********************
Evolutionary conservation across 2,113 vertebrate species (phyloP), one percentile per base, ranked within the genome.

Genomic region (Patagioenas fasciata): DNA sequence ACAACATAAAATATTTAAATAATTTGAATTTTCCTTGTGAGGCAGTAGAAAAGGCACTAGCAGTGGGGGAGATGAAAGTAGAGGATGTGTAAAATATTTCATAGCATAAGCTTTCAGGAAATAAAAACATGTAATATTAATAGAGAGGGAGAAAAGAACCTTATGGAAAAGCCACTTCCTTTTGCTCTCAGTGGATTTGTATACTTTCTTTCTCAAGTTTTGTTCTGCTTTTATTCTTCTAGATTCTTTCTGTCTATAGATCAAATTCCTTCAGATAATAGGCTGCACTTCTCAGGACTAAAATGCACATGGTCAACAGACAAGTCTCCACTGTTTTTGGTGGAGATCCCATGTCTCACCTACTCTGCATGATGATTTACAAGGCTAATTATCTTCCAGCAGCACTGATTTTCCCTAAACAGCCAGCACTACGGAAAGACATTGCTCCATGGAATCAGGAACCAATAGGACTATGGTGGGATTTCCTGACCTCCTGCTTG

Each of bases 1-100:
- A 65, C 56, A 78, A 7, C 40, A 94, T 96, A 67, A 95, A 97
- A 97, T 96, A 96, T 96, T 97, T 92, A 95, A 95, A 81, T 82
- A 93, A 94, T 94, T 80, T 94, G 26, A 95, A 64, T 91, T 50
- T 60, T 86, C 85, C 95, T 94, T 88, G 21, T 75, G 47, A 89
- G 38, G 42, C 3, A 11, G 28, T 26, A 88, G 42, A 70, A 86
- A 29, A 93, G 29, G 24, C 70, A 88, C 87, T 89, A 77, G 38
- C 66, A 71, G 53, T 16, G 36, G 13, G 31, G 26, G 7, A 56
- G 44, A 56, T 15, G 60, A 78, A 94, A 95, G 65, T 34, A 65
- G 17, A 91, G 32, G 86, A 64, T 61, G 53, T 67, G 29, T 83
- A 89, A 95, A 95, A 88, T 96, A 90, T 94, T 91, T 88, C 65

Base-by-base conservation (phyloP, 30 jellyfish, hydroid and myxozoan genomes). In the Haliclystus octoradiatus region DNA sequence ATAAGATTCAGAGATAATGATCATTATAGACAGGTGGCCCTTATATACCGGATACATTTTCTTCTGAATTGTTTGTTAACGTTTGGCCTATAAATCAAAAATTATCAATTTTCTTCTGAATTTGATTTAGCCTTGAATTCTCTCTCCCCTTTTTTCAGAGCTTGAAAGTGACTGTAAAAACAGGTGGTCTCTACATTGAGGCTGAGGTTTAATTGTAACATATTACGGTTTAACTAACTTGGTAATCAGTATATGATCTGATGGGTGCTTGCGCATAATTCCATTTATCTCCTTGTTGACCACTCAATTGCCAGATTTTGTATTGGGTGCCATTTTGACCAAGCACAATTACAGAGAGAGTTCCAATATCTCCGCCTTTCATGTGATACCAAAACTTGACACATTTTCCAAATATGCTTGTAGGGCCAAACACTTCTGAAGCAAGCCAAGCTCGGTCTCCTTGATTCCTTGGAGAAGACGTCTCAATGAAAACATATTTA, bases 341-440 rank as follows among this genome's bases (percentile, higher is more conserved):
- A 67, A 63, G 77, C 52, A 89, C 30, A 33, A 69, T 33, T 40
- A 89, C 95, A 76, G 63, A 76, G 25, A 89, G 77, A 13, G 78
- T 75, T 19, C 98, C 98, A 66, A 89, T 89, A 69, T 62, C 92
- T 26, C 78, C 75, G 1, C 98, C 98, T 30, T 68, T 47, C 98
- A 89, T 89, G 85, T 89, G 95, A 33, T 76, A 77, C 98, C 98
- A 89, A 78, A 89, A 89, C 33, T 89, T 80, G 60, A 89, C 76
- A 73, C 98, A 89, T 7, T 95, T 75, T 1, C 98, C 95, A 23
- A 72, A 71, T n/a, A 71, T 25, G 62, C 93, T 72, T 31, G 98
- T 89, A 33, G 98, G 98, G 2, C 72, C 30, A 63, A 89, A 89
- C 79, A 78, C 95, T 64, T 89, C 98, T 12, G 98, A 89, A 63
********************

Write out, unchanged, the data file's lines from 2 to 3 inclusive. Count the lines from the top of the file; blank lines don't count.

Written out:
Genomic region (Patagioenas fasciata): DNA sequence ACAACATAAAATATTTAAATAATTTGAATTTTCCTTGTGAGGCAGTAGAAAAGGCACTAGCAGTGGGGGAGATGAAAGTAGAGGATGTGTAAAATATTTCATAGCATAAGCTTTCAGGAAATAAAAACATGTAATATTAATAGAGAGGGAGAAAAGAACCTTATGGAAAAGCCACTTCCTTTTGCTCTCAGTGGATTTGTATACTTTCTTTCTCAAGTTTTGTTCTGCTTTTATTCTTCTAGATTCTTTCTGTCTATAGATCAAATTCCTTCAGATAATAGGCTGCACTTCTCAGGACTAAAATGCACATGGTCAACAGACAAGTCTCCACTGTTTTTGGTGGAGATCCCATGTCTCACCTACTCTGCATGATGATTTACAAGGCTAATTATCTTCCAGCAGCACTGATTTTCCCTAAACAGCCAGCACTACGGAAAGACATTGCTCCATGGAATCAGGAACCAATAGGACTATGGTGGGATTTCCTGACCTCCTGCTTG

Each of bases 1-100: